Scottish kids to focus on home-grown

About 2500 Scottish schools have been invited to enter the spirit of Scottish Food Fortnight (1-17 September) by taking part in a Scottish harvest festival.

Pupils will be asked to bring in examples of Scottish-grown or Scottish-produced food to encourage them to think about where food comes from and whether it is Scottish, said Wendy Hamilton, Scottish Food Fortnight organiser.

“The aim is to encourage children to make the connection between the geography and climate of our countryside and how that affects what grows here.

“We want the kids to think about the seasons, what foods are available in which months of the year, and why,” said Ms Hamilton.

Food miles

Pupils will also be taught the importance of reducing the number of miles food travels before it reaches their plates.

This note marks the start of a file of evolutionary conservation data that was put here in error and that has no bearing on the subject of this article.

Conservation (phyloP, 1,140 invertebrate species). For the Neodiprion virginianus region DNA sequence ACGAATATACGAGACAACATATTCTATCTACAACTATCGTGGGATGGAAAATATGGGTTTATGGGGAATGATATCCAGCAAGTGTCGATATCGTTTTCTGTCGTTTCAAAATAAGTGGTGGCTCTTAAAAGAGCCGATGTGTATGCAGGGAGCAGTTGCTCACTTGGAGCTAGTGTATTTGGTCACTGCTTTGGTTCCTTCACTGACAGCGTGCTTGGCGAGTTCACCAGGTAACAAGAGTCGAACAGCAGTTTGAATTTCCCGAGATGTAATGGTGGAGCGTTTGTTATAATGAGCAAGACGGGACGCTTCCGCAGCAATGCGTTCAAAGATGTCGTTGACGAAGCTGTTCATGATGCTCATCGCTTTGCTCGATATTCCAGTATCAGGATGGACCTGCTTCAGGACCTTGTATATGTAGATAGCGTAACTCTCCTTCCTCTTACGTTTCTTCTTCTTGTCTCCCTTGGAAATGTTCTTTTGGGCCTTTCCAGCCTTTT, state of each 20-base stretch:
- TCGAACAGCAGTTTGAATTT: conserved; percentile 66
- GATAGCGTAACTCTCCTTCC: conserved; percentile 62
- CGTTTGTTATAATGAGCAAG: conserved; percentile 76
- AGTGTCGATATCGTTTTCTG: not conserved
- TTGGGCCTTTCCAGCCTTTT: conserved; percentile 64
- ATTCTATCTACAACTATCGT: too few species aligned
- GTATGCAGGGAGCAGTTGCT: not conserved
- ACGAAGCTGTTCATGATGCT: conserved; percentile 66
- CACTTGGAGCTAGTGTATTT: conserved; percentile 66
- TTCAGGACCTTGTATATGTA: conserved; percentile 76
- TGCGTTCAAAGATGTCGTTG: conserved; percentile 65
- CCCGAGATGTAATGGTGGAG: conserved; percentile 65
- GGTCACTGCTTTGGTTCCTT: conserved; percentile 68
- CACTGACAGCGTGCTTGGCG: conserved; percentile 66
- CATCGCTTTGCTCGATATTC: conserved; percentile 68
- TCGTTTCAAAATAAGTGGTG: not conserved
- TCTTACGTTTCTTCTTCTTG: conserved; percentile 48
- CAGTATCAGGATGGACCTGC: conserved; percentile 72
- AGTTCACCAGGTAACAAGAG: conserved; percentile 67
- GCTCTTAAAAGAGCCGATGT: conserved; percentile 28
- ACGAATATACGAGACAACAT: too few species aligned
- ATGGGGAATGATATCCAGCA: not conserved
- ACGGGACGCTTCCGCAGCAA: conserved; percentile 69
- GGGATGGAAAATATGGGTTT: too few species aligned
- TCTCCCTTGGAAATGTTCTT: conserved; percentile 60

The children will be asked to work out the number of food miles in their evening meal and how many food miles could be saved by buying locally-grown food from Scotland.

Ross Finnie, rural affairs minister, will officially launch Scottish Food Fortnight at Glamis Castle in Angus on Friday, 1 September.

The annual event, initiated and funded by the Scottish Countryside Alliance Educational Trust (SCAET), celebrates the best of Scotland’s produce, from meat, fish and game to fruit and vegetables, dairy, beer and whisky.

More than 300 food businesses from every corner of Scotland will take part in this year’s national campaign to promote the nation’s finest food and drink.

For more information about how you can take part in Scottish Food Fortnight phone 01436 679 882 or visit

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